With the decision to move ahead, we worked with the 3PL to solidify the requirements and services to create a cost-effective solution using a multitenant operation. Expecting order of magnitude growth in e-commerce, we worked with the 3PL to leverage parcel rate discounts. The client’s additional parcel volume helped lower current shipping costs for the client and the 3PL. Using the 3PL’s substantial WMS EDI capabilities, we developed processes that eliminated manual internal methods and vendor compliance issues.
We worked with the 3PL early in this process, so they could understand the company’s history, future, and strategy for the next five years (with the expected growth by market segment and product). In this way, we created a value-based business relationship between the client and the 3PL.
We worked with the client through the implementation phase and beyond, making sure both client and 3PL addressed their systems interface and business rule definitions. We worked with their team to develop a four-week plan to move over 15 truckloads of active inventory to the 3PL while shifting new stock delivery to the new location. Creating stock in the 3PL first, we shifted shipping in week three and cleaned out the old facility in week four.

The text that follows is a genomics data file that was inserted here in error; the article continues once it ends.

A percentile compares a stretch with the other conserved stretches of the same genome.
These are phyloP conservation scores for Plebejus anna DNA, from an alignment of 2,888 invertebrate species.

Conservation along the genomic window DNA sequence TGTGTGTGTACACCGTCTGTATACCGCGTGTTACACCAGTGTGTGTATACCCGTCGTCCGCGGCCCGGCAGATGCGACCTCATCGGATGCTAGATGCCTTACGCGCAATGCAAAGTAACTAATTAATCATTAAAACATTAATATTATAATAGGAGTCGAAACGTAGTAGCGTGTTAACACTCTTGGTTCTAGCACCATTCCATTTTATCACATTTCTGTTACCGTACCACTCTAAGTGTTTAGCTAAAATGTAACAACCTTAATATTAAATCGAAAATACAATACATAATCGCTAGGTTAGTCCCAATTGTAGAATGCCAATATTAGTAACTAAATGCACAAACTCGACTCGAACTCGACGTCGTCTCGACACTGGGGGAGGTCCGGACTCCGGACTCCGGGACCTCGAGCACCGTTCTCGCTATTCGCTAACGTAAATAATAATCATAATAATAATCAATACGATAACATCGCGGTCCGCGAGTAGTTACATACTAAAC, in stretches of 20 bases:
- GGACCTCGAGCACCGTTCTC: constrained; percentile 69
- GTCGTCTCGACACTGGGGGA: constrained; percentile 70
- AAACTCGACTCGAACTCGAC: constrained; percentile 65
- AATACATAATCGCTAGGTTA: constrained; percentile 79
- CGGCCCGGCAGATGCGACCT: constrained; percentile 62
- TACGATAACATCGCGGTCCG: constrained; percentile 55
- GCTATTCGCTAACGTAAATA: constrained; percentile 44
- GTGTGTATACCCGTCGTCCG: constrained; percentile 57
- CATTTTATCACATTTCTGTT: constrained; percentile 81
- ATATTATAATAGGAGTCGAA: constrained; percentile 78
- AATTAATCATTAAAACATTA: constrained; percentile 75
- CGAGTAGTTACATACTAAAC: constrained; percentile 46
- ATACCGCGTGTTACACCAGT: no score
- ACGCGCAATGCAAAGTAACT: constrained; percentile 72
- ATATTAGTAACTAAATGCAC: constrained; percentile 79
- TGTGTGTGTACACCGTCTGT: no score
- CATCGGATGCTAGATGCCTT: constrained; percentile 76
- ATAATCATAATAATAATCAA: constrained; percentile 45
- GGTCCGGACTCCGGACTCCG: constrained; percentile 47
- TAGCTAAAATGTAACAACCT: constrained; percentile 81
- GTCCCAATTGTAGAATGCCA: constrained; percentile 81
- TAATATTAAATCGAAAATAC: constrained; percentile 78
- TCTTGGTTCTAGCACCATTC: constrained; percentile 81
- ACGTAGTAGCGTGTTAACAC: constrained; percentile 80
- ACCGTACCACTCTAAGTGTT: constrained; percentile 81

In the end, the cost savings from the move to the 3PL brought the end of employment for the DC team. The DC manager said, “I outsourced my job,” before he left. The company continued to struggle as it shifted focus in the great recession. Just a week after the successful move to the 3PL, even the director of operations discovered she had been outsourced.